ModLoad: 6b590000 6bbff000   C:\Windows\Microsoft.NET\Framework\v4.0.30319\clr.dll
ModLoad: 70c00000 70cbe000   C:\Windows\system32\MSVCR100_CLR0400.dll
ModLoad: 6a7c0000 6b583000   C:\Windows\assembly\NativeImages_v4.0.30319_32\mscorlib\246f1a5abb686b9dcdf22d3505b08cea\mscorlib.ni.dll
ModLoad: 71b50000 71b60000   C:\Windows\Microsoft.NET\Framework\v4.0.30319\nlssorting.dll
ModLoad: 76df0000 76f4c000   C:\Windows\syswow64\ole32.dll
ModLoad: 6d2b0000 6db48000   C:\Windows\assembly\NativeImages_v4.0.30319_32\System\964da027ebca3b263a05cadb8eaa20a3\System.ni.dll
ModLoad: 74180000 74188000   C:\Windows\assembly\NativeImages_v4.0.30319_32\IntelliTrace\947780232db1934c92cdfdaf2433bb59\IntelliTrace.ni.exe
ModLoad: 59660000 59a9d000   C:\Windows\assembly\NativeImages_v4.0.30319_32\Microsoft.VisualStu#\c828bb166e9d0df0e9b44a0a7616624a\Microsoft.VisualStudio.IntelliTrace.ni.dll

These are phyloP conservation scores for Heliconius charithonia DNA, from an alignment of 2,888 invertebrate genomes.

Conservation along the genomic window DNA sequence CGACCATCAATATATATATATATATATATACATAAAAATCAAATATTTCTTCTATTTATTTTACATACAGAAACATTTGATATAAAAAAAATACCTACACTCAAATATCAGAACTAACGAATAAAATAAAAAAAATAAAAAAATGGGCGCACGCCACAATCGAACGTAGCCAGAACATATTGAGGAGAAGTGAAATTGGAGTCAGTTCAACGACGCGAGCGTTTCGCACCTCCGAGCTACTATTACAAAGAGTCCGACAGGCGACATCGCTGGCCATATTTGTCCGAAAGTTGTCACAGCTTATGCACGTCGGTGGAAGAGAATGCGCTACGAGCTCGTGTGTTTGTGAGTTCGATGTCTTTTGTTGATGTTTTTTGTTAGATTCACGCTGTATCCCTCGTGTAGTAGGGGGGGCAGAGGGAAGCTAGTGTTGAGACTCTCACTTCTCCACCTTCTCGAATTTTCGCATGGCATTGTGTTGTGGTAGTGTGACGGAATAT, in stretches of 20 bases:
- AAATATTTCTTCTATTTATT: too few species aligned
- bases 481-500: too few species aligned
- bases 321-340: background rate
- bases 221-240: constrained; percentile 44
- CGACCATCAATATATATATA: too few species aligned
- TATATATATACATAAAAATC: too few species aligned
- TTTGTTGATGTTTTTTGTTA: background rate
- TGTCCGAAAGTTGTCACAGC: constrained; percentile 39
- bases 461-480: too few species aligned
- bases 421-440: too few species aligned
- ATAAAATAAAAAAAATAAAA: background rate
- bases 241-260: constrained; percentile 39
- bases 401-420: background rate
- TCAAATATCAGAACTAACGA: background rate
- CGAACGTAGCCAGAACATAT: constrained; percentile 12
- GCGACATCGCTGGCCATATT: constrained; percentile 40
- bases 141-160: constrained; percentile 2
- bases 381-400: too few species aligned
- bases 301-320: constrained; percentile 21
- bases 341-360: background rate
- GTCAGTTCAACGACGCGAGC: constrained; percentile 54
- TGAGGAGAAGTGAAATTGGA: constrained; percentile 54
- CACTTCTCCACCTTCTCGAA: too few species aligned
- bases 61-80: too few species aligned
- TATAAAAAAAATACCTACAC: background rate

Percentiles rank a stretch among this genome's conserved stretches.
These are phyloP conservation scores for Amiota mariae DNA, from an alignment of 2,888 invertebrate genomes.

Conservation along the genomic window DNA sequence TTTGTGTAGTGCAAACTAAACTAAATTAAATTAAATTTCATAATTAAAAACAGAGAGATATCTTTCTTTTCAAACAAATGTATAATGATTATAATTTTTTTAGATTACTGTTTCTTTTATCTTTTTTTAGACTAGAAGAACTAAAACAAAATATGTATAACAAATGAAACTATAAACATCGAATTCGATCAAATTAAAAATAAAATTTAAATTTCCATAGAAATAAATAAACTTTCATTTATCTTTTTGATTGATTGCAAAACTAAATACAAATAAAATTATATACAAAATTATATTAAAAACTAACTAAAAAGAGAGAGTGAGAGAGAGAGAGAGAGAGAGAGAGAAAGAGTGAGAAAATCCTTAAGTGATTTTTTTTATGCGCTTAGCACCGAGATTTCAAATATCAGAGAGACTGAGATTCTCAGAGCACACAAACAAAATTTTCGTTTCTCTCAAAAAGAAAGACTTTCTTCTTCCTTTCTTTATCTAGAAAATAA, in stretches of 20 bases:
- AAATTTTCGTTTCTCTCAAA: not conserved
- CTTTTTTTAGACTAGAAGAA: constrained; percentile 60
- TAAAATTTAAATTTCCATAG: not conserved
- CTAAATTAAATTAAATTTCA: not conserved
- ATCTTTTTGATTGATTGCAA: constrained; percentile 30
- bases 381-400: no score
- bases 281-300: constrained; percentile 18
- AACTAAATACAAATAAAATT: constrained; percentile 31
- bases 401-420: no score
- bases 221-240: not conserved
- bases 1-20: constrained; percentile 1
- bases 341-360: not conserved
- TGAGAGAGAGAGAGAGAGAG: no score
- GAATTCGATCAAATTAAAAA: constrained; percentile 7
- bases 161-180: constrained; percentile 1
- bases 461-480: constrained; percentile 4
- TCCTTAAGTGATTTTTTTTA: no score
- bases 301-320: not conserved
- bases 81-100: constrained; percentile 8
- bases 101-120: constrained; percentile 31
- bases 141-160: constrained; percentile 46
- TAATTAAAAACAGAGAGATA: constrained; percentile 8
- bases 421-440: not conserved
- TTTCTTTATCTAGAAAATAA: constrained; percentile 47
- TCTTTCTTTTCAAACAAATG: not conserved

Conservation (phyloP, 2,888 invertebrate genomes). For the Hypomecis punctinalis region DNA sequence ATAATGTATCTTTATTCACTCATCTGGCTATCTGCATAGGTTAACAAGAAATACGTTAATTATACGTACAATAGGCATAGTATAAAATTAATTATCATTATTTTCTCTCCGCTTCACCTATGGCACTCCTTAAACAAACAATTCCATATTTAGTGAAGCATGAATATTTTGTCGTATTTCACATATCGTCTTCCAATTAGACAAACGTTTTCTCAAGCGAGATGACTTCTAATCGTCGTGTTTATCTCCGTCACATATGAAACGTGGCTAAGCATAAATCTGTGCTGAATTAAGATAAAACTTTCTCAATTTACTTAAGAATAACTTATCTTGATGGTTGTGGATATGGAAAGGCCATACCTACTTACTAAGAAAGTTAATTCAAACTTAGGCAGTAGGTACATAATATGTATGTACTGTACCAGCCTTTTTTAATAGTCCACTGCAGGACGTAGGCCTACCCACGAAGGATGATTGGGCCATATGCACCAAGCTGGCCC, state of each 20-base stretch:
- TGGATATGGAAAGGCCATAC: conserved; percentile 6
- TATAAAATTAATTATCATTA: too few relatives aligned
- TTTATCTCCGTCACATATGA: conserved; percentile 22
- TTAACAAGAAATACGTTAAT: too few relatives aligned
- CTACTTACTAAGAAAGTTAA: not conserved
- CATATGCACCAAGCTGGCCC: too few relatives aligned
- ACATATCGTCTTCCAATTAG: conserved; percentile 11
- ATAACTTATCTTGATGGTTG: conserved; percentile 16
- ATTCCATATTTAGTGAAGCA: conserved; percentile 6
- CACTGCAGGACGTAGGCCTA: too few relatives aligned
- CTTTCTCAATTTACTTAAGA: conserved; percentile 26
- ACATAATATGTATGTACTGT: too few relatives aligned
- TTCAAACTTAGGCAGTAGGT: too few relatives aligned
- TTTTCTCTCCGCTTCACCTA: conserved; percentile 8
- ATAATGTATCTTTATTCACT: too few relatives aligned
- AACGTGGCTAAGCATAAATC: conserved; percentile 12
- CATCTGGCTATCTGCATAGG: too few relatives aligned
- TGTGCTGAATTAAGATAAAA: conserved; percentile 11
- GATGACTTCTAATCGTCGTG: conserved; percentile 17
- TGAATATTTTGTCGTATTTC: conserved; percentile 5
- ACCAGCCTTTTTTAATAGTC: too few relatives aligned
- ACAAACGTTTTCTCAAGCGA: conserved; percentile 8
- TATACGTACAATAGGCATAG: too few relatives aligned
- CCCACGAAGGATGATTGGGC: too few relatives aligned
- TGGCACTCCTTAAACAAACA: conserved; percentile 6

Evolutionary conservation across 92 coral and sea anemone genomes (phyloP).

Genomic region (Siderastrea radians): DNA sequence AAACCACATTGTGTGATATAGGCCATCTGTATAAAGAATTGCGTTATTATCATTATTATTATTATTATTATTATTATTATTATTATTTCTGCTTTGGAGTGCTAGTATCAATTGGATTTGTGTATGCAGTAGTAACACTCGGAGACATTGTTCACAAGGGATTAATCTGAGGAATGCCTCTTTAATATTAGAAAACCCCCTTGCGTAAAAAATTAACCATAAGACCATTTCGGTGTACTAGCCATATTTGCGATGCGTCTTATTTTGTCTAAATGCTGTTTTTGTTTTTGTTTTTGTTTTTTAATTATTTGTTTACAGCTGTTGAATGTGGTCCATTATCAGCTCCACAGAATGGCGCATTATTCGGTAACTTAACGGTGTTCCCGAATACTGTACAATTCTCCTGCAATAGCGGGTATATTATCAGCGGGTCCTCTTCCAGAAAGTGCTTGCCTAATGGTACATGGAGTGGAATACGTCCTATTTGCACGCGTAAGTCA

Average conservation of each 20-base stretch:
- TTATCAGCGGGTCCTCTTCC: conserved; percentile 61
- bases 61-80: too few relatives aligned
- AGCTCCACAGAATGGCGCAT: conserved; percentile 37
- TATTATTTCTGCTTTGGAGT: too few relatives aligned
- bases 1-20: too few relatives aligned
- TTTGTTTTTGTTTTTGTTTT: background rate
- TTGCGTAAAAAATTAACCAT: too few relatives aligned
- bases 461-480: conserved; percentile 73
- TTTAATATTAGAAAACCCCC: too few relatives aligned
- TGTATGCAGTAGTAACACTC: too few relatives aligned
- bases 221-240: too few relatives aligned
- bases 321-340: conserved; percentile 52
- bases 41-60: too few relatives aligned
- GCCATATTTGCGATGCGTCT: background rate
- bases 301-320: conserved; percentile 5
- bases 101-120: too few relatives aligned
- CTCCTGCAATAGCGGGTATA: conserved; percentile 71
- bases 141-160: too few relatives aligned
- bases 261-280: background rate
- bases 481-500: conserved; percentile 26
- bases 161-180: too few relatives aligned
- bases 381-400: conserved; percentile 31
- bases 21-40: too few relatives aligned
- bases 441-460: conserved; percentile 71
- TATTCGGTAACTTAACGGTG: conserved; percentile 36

ModLoad: 618b0000 6196e000   C:\Windows\assembly\NativeImages_v4.0.30319_32\System.Runtime.Remo#\dc1f0dbf1d3ba856eccec90b62b55d79\System.Runtime.Remoting.ni.dll
ModLoad: 66330000 66883000   C:\Windows\assembly\NativeImages_v4.0.30319_32\System.Xml\e997d0200c25f7db6bd32313d50b729d\System.Xml.ni.dll
ModLoad: 75c60000 75cef000   C:\Windows\syswow64\oleaut32.DLL
ModLoad: 70a10000 70a70000   C:\Windows\Microsoft.NET\Framework\v4.0.30319\clrjit.dll
ModLoad: 58fe0000 59085000   C:\Program Files (x86)\Common Files\Microsoft Shared\VSTS 10.0\Trace Debugger\TraceLogProfiler.dll
ModLoad: 77cf0000 77cf5000   C:\Windows\syswow64\PSAPI.DLL
ModLoad: 76020000 76c69000   C:\Windows\syswow64\SHELL32.dll
ModLoad: 752a0000 752a9000   C:\Windows\system32\VERSION.dll
ModLoad: 753e0000 753f6000   C:\Windows\system32\CRYPTSP.dll
ModLoad: 75360000 7539b000   C:\Windows\system32\rsaenh.dll
ModLoad: 753d0000 753de000   C:\Windows\system32\RpcRtRemote.dll